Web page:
01 May 2020

Chilling & Freezing: Doing the best for both your refrigeration and your food

We have put together some tips that will help you get the best from both your refrigeration units and from your food. Some tips will seem obvious, but we are all a bit guilty of sometimes just putting that dish in a bit warm, or leaving the door open while you rush off and do something else – so use this as your best practice guide.

Chilling & Freezing: Doing the best for both your refrigeration and your food

Position in the kitchen:

Avoid the sun – keeping your fridge or freezer out of the sun will significantly improve it’s performance and efficiency. 

And avoid other appliances.  When your fridge sits next to your cooking appliances or dishwasher, it has to work harder to keep things cool. Heat from other appliances can transfer to your fridge through metal conduction, meaning your refrigerator has to expend more energy to maintain its temperature. If you have the space, move your fridge or freezer to a corner against the wall, with plenty of air space behind and above, and away from your other appliances.

Your fridge also needs a level floor to keep its seal tight—leaning too far to one side or another can put weight on the door hindering it sealing correctly.

Inside the fridge:

Airflow – never block the air vents as this will inhibit the fridges cooling ability and cause it to draw more power to compensate.  There needs to be enough room for the cool air to circulate around the food to keep items cold, so don’t pack it too full and avoid pushing food up against the walls.  Don’t place food directly on the bottom of the fridge either – this again hinders airflow.

Make sure your fridge or freezer is running at the right temperature

You will no doubt be using thermometers in your fridges as part of your food safety plan.  If you aren’t you should – this will ensure your fridge is running at an optimum temperature both for the power consumption and to keep your food safe while extending it’s useable life.  

Standard recommended fridge temperatures is between 0ᵒ and 4ᵒC, however most vegetables will spoil at temperatures lower than 1ᵒC, and leafy greens are best kept between 3ᵒC & 4ᵒC.  Freezers should be kept at or below -18ᵒC.

When the weather is warmer it can pay to turn your fridge or freezer down to compensate for the warm air that will be entering the fridge when the door is opened.

Moving on from that, another killer for keeping a constant low temperature in a fridge is by putting warm food into the fridge.  So that brings us to:

Let hot food cool down

Quite simply: don’t put hot food in the fridge.  Let it cool down first.  Warm food in the fridge will cause the inside temperature to rise and make it less efficient.  This does not only make the fridge cost more to run, but it will also put the other food in your fridge at risk of spoiling.  We recommend food should be no hotter than 37ᵒC for best results. 

If you need to cool your hot food fast, consider investing in a blast chiller or else try another way of cooling food without putting your fridge and it’s contents at risk, such as making an ice bath for your food.

Keep it clean

That’s not only inside but also out.  

Dust build up in the cavity behind and beneath your refrigeration units will also hinder good air circulation.  Regularly pull the unit out and vacuum behind and around to clear out any dust and debris in the area.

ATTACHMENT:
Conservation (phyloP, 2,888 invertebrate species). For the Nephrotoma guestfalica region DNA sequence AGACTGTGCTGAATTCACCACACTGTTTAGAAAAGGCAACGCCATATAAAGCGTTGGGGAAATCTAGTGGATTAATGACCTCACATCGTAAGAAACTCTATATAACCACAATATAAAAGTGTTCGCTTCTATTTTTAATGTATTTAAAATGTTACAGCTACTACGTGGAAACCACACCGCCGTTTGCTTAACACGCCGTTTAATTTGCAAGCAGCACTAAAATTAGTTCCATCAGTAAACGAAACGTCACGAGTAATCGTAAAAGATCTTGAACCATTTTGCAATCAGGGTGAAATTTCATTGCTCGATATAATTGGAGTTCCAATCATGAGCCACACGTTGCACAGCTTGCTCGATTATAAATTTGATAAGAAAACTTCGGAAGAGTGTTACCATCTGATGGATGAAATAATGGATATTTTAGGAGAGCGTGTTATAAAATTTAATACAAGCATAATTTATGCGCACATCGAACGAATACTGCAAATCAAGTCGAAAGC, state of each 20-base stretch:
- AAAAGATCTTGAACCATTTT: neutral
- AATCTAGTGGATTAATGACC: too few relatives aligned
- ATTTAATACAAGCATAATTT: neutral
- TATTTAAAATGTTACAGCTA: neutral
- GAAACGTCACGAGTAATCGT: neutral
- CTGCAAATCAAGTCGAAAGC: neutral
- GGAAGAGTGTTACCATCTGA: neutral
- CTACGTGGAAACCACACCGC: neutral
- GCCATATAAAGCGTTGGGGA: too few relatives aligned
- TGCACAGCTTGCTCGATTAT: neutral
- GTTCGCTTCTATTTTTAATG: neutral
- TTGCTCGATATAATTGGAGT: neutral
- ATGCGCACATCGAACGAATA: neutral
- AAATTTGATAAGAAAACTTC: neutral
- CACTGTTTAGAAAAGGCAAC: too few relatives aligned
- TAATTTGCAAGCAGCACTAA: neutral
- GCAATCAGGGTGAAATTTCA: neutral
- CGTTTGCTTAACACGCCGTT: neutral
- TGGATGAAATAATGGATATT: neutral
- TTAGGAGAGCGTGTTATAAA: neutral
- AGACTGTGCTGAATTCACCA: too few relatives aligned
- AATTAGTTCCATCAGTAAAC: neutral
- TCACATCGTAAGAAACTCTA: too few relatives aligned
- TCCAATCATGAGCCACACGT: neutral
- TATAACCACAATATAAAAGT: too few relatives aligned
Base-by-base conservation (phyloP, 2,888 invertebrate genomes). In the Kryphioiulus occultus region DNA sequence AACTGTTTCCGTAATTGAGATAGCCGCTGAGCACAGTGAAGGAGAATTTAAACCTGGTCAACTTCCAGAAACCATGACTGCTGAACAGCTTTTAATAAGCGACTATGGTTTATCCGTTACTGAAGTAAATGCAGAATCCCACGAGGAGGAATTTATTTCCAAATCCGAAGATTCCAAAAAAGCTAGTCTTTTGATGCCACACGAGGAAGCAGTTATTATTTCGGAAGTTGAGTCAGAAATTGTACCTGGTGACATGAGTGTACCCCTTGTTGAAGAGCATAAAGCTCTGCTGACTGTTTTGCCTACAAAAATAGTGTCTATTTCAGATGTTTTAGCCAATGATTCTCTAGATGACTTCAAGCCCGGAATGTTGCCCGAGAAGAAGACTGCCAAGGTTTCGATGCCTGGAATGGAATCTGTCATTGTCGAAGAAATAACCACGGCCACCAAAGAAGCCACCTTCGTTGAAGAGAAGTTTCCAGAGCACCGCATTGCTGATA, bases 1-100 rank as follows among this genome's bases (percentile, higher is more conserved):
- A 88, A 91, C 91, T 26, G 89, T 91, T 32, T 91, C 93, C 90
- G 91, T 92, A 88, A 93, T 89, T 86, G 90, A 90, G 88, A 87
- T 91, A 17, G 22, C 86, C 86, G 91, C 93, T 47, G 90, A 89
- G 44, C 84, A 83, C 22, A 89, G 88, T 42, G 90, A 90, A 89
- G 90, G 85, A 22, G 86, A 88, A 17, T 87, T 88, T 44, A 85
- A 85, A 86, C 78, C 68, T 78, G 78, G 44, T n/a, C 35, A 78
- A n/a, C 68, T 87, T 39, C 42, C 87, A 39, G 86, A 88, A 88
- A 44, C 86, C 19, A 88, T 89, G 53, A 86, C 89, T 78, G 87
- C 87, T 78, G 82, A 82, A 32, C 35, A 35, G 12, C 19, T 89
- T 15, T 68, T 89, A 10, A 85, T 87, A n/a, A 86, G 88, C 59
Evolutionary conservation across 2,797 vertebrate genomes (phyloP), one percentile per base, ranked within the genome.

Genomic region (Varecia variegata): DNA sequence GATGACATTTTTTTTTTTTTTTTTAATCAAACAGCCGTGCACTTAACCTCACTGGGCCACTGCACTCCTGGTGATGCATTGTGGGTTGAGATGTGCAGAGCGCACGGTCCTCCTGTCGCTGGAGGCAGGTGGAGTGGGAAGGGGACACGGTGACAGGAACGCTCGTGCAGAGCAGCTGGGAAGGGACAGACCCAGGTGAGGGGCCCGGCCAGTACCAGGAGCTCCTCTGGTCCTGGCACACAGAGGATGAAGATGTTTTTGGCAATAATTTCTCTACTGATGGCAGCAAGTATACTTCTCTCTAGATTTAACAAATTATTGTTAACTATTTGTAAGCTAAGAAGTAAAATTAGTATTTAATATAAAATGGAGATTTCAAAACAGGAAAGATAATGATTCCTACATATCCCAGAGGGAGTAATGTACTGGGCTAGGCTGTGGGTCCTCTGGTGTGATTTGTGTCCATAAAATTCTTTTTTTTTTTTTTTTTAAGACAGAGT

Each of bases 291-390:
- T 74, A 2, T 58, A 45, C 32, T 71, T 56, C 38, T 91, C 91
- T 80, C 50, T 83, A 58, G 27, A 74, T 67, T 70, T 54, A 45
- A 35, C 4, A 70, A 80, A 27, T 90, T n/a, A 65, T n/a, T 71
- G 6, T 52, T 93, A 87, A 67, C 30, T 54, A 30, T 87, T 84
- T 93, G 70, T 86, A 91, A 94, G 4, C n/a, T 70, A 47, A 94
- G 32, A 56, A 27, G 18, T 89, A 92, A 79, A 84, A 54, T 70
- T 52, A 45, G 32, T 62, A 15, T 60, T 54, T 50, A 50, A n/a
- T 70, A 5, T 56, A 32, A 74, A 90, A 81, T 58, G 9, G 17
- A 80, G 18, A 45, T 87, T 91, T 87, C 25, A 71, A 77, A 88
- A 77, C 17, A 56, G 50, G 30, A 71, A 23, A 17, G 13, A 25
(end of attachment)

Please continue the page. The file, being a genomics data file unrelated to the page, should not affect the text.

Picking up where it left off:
Fridge smelling?

Sadly it happens to the best of us.  A simple cheap fridge deodoriser is storing an open box of baking (bicarb) soda in an out of the way corner.  Of course, when you replace the bicarb every three months, don’t bake with it.  If baking soda doesn't help the odour straight off, you can also distribute freshly ground coffee evenly on a plate and put it in the fridge for 24 hours.

Another sure way of helping is to: 

Cover your food

Your fridge actually doesn’t like the gasses that some foods produce.  And they’re pretty much the same as humans on some of them.  Foods such as onions (cooked or raw) and fish give off gasses that can, over time, be very harmful to refrigeration units. 

Regularly check your door seal

Make sure there is a complete seal around the fridge door so that no cold air can escape. One way to test this is to put a piece of paper into the fridge seal and close the door. If the paper is held in place firmly than there is no issue with the seal.  

Keep the door closed as much as possible

Just like you wouldn’t open your oven door while you’re doing baking, you don’t want to open the fridge and let all that cold air out (or the hot air from your kitchen in).  Keeping the door closed as much as possible means your fridge is working more efficiently and economically.

If you are lucky enough to have a glass door on your fridge or freezer you have it easy.  Select what you want, then open, grab and close. 

Additional tips for your freezer:

As we have stated in the fridge section – don’t over fill!  This is even more important in a freezer, as if there isn’t sufficient air circulation the evaporator and or fan can ice up and may require a full manual defrost.  If this is missed, this how you can sadly open a warm freezer full of spoiled food. 

Don’t fill higher than the maximum full level shown by the freezer manufacturer. 

Consider the temperature of the food you are putting in your freezer.  If you are putting a lot of food into the freezer all at once, try to cool it in the fridge first, rather than putting in room temperature food which will require a lot of cooling.  NEVER put hot food into the freezer, always chill to at least room temperature, or ideally overnight in the fridge.  If blast chilling or freezing is important you may need to invest in a blast freeze